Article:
Step 4: The Body

you will notice im going to use 3 boxes for this camera 2 full ones and the cover from a third.
the box we choose to be the back will have the inside laid into the cover to form a tray.
the we drop the bellows into the tray and mark around the inside with a pen this give us the line to cut on and leaves a shelf to glue the bellows to.
be very particular when cutting out this section because any rough edges will show in your pictures.
next the front of the camera in the very center of the lid cut out a hole dont make it too big because you have to cover it with the pinhole a 1 inch square should do it..
turn this box over then cut a larger hole on the other side it should be at least 1 inch smaller than the end of the bellows that will glue there.
since like me you will probably use a box cutter for this be very careful not to cut yourself and bleed all over the camera.
now onto the joining

Step 5: Glue Up Time

the next step is to take your bellows and glue it into the back{if you did your measurements right it ought to drop right in there } use white glue for this make a bead around the inside of the box and press it in there.
use lots of little clamps to hold it together until the glue sets up a bit 1/2 hour at least.
once that has set up take the clamps off and put the cover on the back that will help keep it square for the next step.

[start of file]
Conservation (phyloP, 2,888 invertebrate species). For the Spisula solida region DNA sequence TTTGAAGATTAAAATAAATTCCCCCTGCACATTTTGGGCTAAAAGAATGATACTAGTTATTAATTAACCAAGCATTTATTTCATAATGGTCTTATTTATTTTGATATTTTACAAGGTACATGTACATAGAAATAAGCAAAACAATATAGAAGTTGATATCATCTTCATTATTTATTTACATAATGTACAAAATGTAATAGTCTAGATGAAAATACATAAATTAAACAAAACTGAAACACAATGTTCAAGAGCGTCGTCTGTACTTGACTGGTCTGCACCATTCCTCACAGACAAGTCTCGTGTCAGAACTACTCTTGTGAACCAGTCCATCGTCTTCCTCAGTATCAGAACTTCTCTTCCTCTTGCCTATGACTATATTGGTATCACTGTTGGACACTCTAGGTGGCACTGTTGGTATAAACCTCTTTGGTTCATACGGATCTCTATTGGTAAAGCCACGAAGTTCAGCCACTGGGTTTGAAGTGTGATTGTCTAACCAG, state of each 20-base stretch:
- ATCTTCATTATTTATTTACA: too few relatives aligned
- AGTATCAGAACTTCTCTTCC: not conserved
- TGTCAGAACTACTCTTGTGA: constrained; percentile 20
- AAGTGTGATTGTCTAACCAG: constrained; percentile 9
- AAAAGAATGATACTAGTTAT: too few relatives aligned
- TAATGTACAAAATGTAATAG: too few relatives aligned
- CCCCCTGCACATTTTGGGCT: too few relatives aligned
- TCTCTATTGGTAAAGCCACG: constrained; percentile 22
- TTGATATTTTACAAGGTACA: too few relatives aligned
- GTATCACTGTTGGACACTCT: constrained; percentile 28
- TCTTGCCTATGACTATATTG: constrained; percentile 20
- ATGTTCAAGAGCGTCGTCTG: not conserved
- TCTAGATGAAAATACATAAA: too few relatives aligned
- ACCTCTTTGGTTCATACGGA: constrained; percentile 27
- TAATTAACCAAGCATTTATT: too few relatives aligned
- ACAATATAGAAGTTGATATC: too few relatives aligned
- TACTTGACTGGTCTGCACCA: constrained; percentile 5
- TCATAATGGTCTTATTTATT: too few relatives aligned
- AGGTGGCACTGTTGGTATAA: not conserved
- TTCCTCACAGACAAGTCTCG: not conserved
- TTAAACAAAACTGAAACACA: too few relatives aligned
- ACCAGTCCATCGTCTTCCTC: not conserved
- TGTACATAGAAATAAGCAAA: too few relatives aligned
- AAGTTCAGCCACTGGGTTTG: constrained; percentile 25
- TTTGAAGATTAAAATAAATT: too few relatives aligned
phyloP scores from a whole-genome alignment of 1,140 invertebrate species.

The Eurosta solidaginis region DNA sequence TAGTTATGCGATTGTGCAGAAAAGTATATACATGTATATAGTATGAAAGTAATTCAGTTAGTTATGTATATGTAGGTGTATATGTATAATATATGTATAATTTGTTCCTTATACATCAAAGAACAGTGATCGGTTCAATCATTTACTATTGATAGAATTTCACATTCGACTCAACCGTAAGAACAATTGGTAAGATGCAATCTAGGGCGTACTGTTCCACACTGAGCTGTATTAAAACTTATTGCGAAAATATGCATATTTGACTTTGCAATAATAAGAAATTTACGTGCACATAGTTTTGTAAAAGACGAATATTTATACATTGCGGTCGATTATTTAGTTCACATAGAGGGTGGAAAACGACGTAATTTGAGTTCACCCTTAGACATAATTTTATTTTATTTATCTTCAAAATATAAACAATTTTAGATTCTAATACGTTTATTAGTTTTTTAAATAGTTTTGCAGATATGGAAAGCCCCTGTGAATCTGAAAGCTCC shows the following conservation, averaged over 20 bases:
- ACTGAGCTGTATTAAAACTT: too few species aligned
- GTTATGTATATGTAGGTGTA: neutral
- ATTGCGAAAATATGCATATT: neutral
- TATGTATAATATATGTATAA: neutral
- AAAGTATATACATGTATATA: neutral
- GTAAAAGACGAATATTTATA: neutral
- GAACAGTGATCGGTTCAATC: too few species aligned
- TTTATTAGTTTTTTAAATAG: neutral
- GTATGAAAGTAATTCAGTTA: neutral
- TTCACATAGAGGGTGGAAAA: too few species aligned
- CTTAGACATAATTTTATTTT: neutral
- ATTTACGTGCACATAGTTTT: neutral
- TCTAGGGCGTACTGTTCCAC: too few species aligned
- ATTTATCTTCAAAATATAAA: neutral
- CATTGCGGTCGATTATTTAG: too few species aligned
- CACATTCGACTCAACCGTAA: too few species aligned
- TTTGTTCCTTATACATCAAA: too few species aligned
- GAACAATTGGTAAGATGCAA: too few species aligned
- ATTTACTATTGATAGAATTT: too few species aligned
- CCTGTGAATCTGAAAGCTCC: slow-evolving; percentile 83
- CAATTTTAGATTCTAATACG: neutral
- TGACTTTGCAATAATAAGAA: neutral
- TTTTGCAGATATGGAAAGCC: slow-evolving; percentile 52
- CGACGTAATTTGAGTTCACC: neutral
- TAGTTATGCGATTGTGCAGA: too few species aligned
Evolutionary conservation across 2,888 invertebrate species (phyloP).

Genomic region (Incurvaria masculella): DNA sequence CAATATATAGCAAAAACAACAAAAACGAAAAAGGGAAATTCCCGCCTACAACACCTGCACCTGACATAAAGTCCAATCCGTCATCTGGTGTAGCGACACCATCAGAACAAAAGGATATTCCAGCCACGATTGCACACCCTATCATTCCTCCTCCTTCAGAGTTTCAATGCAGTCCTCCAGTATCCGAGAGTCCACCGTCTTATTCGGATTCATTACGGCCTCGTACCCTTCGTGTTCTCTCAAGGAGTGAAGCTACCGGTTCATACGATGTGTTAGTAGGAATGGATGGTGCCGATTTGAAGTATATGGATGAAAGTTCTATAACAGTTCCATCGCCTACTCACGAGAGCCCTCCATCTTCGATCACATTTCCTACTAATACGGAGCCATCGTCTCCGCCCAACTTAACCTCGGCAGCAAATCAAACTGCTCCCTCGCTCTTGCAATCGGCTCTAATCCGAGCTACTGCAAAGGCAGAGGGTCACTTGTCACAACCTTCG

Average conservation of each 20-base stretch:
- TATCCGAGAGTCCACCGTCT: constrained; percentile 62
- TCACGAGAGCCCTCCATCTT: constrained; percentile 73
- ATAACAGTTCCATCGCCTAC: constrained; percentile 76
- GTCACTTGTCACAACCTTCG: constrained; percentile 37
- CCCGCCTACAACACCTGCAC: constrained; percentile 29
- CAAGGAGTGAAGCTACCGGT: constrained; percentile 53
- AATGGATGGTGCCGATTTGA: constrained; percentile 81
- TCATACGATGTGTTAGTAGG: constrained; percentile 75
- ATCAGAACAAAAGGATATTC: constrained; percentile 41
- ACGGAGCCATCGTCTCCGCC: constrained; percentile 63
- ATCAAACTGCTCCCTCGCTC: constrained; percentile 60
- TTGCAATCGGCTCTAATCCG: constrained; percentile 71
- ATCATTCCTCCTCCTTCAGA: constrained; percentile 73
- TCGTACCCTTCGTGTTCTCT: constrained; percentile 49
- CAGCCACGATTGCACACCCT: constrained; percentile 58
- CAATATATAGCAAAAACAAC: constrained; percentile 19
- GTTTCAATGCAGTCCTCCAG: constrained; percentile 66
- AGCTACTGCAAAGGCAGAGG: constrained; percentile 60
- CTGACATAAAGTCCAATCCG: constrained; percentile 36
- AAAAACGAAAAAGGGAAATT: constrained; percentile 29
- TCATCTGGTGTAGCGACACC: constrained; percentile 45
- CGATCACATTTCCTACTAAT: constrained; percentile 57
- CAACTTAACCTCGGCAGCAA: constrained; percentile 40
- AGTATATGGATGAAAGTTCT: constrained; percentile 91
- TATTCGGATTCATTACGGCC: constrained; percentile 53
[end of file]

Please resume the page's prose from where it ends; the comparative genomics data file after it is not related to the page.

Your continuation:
tape the two halves of the front box together and press glue it to the top of the bellows .
put lots of glue well spread out on the bellows top place the box on top and then gently press down to compress the bellows and and align the two boxes with each other.
let the bellows return to the top slowly and then place some weight on top to keep it clamped
now we need a pinhole.

Step 6: Pinhole

this is a very simple step but it can still be messed up easily.
try several different pinholes until you get one you like
the idea is to make a very tiny hole {as small as possible } in a thin bit of sheet metal.
in this case aluminum from a coke can sheet .brass shim stock makes the best pinholes but i dont have any.
carefully cut the can apart and cut a 2 inch square sheet from it {blood zone for the less handy among us wear gloves}
the trick to making a very tiny hole is to put your 2x2 square of aluminum of an firm surface then use the smallest sewing needle you can find very gently push the point into the center of the 2 inch square of aluminum but dont break through yet , gently spin the square around so the hole is small and circular.